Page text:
Akatsuki spies massive wave on Venus.
A MONSTER WAVE recently roiled Venus's atmosphere, forming a planet-spanning, bow-shaped feature. Japan's Akatsuki orbiter noted this disturbance in late December 2015 and early January 2016, shortly after the craft's arrival, Tetsuya Fukuhara (Rikkyo University, Japan) and colleagues report in the February Nature Geoscience.
When Akatsuki looked back at the region later in 2016, the wave had, for the most part, vanished.
The feature spanned the Venusian cloudtops from the northern to southern hemisphere, extending more than 10,000 km (6,200 miles). It appeared near the evening terminator on the dayside and was embedded in the interface between the upper troposphere and lower stratosphere. Although the cloudtops whip along at 100 meters per second (200 mph)--much faster than the slow-moving surface of the planet below --the curious structure seemed to stay in lockstep with the planet's rotation, suggesting a complex interplay between the surface and the atmosphere.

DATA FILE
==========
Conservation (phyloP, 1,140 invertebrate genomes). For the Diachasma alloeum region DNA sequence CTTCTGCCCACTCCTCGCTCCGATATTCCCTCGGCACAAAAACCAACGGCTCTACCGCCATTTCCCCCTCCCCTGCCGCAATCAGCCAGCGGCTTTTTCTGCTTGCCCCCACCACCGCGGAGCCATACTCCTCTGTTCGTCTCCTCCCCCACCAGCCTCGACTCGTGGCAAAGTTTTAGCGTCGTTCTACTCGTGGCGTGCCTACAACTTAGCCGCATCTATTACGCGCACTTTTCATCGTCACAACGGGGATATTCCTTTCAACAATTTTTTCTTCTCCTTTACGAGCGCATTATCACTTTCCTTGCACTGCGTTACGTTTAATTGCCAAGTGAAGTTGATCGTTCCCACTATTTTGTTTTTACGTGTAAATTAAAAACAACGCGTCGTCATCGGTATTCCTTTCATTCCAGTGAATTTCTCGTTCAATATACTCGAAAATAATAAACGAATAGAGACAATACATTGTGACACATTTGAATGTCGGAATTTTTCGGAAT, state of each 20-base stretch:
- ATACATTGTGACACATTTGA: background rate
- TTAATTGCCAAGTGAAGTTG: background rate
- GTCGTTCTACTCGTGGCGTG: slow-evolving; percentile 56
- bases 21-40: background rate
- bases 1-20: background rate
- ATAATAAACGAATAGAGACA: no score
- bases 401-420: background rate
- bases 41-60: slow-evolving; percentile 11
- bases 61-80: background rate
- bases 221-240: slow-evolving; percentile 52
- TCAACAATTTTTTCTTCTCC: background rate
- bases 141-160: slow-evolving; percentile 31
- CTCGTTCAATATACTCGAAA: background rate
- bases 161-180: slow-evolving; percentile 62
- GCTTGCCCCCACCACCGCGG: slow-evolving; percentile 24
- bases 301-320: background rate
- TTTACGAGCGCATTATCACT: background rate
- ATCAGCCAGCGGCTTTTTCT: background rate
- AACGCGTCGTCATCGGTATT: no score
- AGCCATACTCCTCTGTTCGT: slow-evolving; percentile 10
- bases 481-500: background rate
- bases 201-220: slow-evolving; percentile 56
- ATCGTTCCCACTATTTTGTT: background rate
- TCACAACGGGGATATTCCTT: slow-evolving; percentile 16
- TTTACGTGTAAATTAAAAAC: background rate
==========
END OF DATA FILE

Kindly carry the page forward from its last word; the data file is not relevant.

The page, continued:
The team's computer models suggest that air flowing over mountainous terrain produced a gravity wave that then propagated upward to the cloudtops, where the large bow wave was seen. (A gravity wave is an undulation triggered in a fluid--such as the atmosphere--by the interaction of gravity and other forces.) The wave's longitude corresponded with the western slope of Aphrodite Terra, the largest of Venus's three continent-size highlands, whose surface area is comparable to Africa's.
We see similar gravity-wave phenomena here on Earth, and NASA's New Horizons spacecraft chronicled evidence for gravity waves in the atmosphere of Pluto during its historic 2015 flyby.
Caption: Infrared image of Venus's gravity wave. The dashed line marks the day-night terminator.
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|Title Annotation:||SOLAR SYSTEM|
|Publication:||Sky & Telescope|
|Article Type:||Brief article|
|Date:||May 1, 2017|
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